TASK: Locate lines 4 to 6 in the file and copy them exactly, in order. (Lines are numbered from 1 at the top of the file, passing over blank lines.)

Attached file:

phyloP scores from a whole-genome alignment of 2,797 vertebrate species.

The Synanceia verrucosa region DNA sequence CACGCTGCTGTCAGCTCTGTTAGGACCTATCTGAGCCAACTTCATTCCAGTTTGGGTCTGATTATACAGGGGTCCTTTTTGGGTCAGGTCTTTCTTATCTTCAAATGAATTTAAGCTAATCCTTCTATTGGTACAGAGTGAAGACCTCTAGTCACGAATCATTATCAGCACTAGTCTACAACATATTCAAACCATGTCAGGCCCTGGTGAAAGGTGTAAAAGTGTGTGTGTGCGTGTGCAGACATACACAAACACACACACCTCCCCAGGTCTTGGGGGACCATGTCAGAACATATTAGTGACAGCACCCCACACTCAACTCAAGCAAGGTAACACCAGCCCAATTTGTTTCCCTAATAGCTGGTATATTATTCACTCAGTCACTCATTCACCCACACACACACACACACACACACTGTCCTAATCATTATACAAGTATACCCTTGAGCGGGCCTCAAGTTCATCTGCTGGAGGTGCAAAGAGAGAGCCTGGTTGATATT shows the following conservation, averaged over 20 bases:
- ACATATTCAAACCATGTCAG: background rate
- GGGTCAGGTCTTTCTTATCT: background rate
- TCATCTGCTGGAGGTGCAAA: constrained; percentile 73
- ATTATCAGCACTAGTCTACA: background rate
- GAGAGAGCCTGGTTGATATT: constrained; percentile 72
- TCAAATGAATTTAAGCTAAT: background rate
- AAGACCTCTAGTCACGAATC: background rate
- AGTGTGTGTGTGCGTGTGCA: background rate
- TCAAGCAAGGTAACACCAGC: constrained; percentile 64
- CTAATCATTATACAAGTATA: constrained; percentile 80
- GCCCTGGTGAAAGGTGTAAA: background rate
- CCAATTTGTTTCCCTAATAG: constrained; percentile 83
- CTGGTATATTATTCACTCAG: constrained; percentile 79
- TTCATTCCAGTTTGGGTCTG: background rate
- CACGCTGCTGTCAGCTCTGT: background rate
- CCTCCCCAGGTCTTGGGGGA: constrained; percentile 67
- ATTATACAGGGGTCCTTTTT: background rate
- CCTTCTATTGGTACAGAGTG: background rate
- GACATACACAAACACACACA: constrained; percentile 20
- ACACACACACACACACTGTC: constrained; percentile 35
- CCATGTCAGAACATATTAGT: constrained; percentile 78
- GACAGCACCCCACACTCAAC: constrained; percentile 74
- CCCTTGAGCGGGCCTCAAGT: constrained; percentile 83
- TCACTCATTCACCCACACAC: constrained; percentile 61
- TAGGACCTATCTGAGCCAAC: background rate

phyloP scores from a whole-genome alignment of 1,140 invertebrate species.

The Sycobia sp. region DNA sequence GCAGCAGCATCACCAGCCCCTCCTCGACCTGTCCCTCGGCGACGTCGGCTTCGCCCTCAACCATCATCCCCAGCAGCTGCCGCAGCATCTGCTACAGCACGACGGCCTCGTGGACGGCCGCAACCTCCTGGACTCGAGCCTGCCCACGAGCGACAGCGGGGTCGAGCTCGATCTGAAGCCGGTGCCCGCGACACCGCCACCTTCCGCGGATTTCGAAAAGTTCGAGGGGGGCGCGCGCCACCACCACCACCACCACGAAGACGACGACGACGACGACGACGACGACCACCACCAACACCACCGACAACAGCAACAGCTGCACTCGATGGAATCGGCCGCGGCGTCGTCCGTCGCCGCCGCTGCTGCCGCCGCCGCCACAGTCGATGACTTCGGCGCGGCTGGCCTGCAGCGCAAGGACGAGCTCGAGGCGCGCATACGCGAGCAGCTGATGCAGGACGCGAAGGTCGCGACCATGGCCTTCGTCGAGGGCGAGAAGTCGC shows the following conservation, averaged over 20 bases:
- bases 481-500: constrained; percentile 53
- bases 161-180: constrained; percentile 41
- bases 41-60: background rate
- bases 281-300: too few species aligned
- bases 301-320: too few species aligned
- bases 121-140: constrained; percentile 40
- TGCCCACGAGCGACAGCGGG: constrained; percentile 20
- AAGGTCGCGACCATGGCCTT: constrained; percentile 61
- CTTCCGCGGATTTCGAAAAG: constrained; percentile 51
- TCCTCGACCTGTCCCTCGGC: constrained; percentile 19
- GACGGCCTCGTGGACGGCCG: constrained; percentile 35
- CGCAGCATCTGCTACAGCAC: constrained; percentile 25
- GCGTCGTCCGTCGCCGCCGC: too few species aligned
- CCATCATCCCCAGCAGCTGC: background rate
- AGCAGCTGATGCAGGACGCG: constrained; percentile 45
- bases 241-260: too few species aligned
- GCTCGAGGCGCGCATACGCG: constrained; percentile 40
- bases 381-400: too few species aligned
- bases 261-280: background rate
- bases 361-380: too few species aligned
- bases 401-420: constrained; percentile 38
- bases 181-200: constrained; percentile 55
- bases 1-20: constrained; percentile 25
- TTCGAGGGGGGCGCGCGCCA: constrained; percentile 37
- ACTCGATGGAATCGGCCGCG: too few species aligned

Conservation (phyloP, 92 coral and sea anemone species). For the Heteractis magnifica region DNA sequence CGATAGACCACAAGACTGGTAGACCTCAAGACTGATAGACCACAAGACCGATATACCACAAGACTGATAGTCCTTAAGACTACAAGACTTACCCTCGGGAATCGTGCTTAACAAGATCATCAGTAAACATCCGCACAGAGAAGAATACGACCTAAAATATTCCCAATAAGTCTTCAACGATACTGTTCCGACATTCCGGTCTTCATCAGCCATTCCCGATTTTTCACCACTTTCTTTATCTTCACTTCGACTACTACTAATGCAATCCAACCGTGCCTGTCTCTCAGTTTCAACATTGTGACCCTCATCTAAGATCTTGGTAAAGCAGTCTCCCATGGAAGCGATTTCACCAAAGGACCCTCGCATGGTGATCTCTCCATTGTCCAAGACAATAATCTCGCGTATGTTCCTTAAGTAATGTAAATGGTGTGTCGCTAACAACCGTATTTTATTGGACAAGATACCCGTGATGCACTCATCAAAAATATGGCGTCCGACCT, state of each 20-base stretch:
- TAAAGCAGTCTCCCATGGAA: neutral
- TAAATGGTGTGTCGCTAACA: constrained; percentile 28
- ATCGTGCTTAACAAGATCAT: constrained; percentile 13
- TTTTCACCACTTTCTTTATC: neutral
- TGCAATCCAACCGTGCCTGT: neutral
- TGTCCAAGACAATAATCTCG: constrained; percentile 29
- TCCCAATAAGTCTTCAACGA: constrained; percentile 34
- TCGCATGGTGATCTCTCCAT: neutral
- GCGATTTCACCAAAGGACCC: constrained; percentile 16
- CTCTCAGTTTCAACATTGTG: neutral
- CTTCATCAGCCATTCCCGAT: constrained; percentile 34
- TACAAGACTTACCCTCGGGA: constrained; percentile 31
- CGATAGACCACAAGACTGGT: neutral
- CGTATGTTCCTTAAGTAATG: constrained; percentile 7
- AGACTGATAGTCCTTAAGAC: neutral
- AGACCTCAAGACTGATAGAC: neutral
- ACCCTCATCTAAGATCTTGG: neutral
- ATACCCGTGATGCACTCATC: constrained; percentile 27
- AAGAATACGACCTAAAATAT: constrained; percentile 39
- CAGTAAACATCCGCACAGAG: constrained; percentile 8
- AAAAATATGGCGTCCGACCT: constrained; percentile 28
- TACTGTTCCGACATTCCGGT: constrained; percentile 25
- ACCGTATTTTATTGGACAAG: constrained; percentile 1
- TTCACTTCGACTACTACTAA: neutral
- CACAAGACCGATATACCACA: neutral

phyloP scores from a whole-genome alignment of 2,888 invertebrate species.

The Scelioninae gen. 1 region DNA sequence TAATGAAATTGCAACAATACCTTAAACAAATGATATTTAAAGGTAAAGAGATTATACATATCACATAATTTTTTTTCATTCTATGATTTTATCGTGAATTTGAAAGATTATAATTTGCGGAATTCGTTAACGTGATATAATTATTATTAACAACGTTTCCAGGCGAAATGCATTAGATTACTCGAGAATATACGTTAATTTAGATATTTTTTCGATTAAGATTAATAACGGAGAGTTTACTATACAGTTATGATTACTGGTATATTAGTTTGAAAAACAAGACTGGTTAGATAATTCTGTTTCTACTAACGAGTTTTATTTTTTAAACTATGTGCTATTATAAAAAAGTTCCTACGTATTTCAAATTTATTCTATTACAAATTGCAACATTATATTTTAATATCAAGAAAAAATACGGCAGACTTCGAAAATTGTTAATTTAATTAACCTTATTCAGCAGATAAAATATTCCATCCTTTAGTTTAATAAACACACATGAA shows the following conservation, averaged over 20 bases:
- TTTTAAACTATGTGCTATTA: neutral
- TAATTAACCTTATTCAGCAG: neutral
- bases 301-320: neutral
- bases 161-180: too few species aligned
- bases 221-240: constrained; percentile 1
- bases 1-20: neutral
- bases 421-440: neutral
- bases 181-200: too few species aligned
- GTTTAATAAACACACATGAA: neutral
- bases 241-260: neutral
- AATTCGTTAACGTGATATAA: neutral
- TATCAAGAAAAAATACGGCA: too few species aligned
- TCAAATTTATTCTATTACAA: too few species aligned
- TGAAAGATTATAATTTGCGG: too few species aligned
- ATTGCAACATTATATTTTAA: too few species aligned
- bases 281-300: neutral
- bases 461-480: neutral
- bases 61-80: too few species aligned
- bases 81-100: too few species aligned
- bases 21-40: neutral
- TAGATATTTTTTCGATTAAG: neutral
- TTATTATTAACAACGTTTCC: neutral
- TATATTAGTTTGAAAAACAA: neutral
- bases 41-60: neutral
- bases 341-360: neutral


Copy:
- GGGTCAGGTCTTTCTTATCT: background rate
- TCATCTGCTGGAGGTGCAAA: constrained; percentile 73
- ATTATCAGCACTAGTCTACA: background rate